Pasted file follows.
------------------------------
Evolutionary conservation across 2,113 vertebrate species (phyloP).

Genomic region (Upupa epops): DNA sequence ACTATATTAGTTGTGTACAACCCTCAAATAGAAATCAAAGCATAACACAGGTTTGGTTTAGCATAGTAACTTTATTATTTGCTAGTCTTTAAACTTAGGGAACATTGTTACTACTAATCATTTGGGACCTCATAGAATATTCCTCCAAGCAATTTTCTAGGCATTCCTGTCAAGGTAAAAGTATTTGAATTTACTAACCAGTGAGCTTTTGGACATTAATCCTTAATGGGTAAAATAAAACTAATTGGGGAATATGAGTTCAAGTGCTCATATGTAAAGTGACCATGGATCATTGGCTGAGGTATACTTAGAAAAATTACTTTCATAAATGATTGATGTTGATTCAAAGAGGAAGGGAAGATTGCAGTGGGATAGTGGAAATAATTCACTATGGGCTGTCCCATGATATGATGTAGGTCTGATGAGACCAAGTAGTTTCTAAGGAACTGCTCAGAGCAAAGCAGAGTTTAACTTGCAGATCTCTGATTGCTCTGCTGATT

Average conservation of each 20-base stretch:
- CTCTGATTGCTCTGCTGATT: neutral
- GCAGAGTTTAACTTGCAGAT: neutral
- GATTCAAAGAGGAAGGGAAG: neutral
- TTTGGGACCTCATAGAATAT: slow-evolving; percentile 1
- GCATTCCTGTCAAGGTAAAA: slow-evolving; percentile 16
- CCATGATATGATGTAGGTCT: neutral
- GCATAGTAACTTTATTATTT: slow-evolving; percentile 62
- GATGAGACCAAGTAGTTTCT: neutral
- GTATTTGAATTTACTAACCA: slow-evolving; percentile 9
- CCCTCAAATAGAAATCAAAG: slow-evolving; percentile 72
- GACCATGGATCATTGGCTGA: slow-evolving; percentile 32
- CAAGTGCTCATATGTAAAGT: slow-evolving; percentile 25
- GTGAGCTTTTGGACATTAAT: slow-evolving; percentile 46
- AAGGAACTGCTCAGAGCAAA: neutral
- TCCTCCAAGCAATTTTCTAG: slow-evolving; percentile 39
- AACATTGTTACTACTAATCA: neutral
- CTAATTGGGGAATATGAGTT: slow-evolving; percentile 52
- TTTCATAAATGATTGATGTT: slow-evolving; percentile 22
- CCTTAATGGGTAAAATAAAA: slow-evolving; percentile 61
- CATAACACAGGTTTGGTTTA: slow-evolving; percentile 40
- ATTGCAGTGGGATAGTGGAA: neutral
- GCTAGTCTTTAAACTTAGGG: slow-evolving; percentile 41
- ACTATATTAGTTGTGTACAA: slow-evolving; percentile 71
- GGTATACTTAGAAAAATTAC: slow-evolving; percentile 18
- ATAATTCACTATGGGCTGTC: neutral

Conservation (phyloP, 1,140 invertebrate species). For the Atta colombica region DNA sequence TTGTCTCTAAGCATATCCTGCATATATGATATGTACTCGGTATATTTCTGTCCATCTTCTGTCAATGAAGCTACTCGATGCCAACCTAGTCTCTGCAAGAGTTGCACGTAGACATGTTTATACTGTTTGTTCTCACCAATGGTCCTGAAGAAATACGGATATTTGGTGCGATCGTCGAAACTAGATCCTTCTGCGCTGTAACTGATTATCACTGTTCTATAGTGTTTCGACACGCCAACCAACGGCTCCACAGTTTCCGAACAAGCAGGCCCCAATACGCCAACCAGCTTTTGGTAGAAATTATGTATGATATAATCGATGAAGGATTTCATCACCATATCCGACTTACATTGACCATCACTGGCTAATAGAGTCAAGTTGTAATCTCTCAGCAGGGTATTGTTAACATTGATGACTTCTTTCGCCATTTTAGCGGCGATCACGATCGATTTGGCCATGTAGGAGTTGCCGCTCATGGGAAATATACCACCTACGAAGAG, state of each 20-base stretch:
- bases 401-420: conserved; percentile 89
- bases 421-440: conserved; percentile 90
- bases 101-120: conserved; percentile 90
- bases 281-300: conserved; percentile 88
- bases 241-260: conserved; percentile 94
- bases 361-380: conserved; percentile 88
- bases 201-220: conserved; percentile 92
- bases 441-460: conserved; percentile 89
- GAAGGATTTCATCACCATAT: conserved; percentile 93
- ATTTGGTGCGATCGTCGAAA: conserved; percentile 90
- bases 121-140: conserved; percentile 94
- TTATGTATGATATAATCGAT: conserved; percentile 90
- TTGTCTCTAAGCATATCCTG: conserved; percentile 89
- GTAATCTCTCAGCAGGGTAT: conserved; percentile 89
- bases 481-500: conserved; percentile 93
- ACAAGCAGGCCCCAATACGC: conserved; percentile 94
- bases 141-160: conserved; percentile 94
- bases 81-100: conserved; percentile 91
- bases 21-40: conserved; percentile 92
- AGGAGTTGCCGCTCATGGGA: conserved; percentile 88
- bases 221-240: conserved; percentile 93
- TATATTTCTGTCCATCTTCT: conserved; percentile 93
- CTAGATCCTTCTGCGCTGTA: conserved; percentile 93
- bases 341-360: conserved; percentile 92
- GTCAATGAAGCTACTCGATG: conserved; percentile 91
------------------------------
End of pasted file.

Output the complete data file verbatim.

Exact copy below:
Evolutionary conservation across 2,113 vertebrate species (phyloP).

Genomic region (Upupa epops): DNA sequence ACTATATTAGTTGTGTACAACCCTCAAATAGAAATCAAAGCATAACACAGGTTTGGTTTAGCATAGTAACTTTATTATTTGCTAGTCTTTAAACTTAGGGAACATTGTTACTACTAATCATTTGGGACCTCATAGAATATTCCTCCAAGCAATTTTCTAGGCATTCCTGTCAAGGTAAAAGTATTTGAATTTACTAACCAGTGAGCTTTTGGACATTAATCCTTAATGGGTAAAATAAAACTAATTGGGGAATATGAGTTCAAGTGCTCATATGTAAAGTGACCATGGATCATTGGCTGAGGTATACTTAGAAAAATTACTTTCATAAATGATTGATGTTGATTCAAAGAGGAAGGGAAGATTGCAGTGGGATAGTGGAAATAATTCACTATGGGCTGTCCCATGATATGATGTAGGTCTGATGAGACCAAGTAGTTTCTAAGGAACTGCTCAGAGCAAAGCAGAGTTTAACTTGCAGATCTCTGATTGCTCTGCTGATT

Average conservation of each 20-base stretch:
- CTCTGATTGCTCTGCTGATT: neutral
- GCAGAGTTTAACTTGCAGAT: neutral
- GATTCAAAGAGGAAGGGAAG: neutral
- TTTGGGACCTCATAGAATAT: slow-evolving; percentile 1
- GCATTCCTGTCAAGGTAAAA: slow-evolving; percentile 16
- CCATGATATGATGTAGGTCT: neutral
- GCATAGTAACTTTATTATTT: slow-evolving; percentile 62
- GATGAGACCAAGTAGTTTCT: neutral
- GTATTTGAATTTACTAACCA: slow-evolving; percentile 9
- CCCTCAAATAGAAATCAAAG: slow-evolving; percentile 72
- GACCATGGATCATTGGCTGA: slow-evolving; percentile 32
- CAAGTGCTCATATGTAAAGT: slow-evolving; percentile 25
- GTGAGCTTTTGGACATTAAT: slow-evolving; percentile 46
- AAGGAACTGCTCAGAGCAAA: neutral
- TCCTCCAAGCAATTTTCTAG: slow-evolving; percentile 39
- AACATTGTTACTACTAATCA: neutral
- CTAATTGGGGAATATGAGTT: slow-evolving; percentile 52
- TTTCATAAATGATTGATGTT: slow-evolving; percentile 22
- CCTTAATGGGTAAAATAAAA: slow-evolving; percentile 61
- CATAACACAGGTTTGGTTTA: slow-evolving; percentile 40
- ATTGCAGTGGGATAGTGGAA: neutral
- GCTAGTCTTTAAACTTAGGG: slow-evolving; percentile 41
- ACTATATTAGTTGTGTACAA: slow-evolving; percentile 71
- GGTATACTTAGAAAAATTAC: slow-evolving; percentile 18
- ATAATTCACTATGGGCTGTC: neutral

Conservation (phyloP, 1,140 invertebrate species). For the Atta colombica region DNA sequence TTGTCTCTAAGCATATCCTGCATATATGATATGTACTCGGTATATTTCTGTCCATCTTCTGTCAATGAAGCTACTCGATGCCAACCTAGTCTCTGCAAGAGTTGCACGTAGACATGTTTATACTGTTTGTTCTCACCAATGGTCCTGAAGAAATACGGATATTTGGTGCGATCGTCGAAACTAGATCCTTCTGCGCTGTAACTGATTATCACTGTTCTATAGTGTTTCGACACGCCAACCAACGGCTCCACAGTTTCCGAACAAGCAGGCCCCAATACGCCAACCAGCTTTTGGTAGAAATTATGTATGATATAATCGATGAAGGATTTCATCACCATATCCGACTTACATTGACCATCACTGGCTAATAGAGTCAAGTTGTAATCTCTCAGCAGGGTATTGTTAACATTGATGACTTCTTTCGCCATTTTAGCGGCGATCACGATCGATTTGGCCATGTAGGAGTTGCCGCTCATGGGAAATATACCACCTACGAAGAG, state of each 20-base stretch:
- bases 401-420: conserved; percentile 89
- bases 421-440: conserved; percentile 90
- bases 101-120: conserved; percentile 90
- bases 281-300: conserved; percentile 88
- bases 241-260: conserved; percentile 94
- bases 361-380: conserved; percentile 88
- bases 201-220: conserved; percentile 92
- bases 441-460: conserved; percentile 89
- GAAGGATTTCATCACCATAT: conserved; percentile 93
- ATTTGGTGCGATCGTCGAAA: conserved; percentile 90
- bases 121-140: conserved; percentile 94
- TTATGTATGATATAATCGAT: conserved; percentile 90
- TTGTCTCTAAGCATATCCTG: conserved; percentile 89
- GTAATCTCTCAGCAGGGTAT: conserved; percentile 89
- bases 481-500: conserved; percentile 93
- ACAAGCAGGCCCCAATACGC: conserved; percentile 94
- bases 141-160: conserved; percentile 94
- bases 81-100: conserved; percentile 91
- bases 21-40: conserved; percentile 92
- AGGAGTTGCCGCTCATGGGA: conserved; percentile 88
- bases 221-240: conserved; percentile 93
- TATATTTCTGTCCATCTTCT: conserved; percentile 93
- CTAGATCCTTCTGCGCTGTA: conserved; percentile 93
- bases 341-360: conserved; percentile 92
- GTCAATGAAGCTACTCGATG: conserved; percentile 91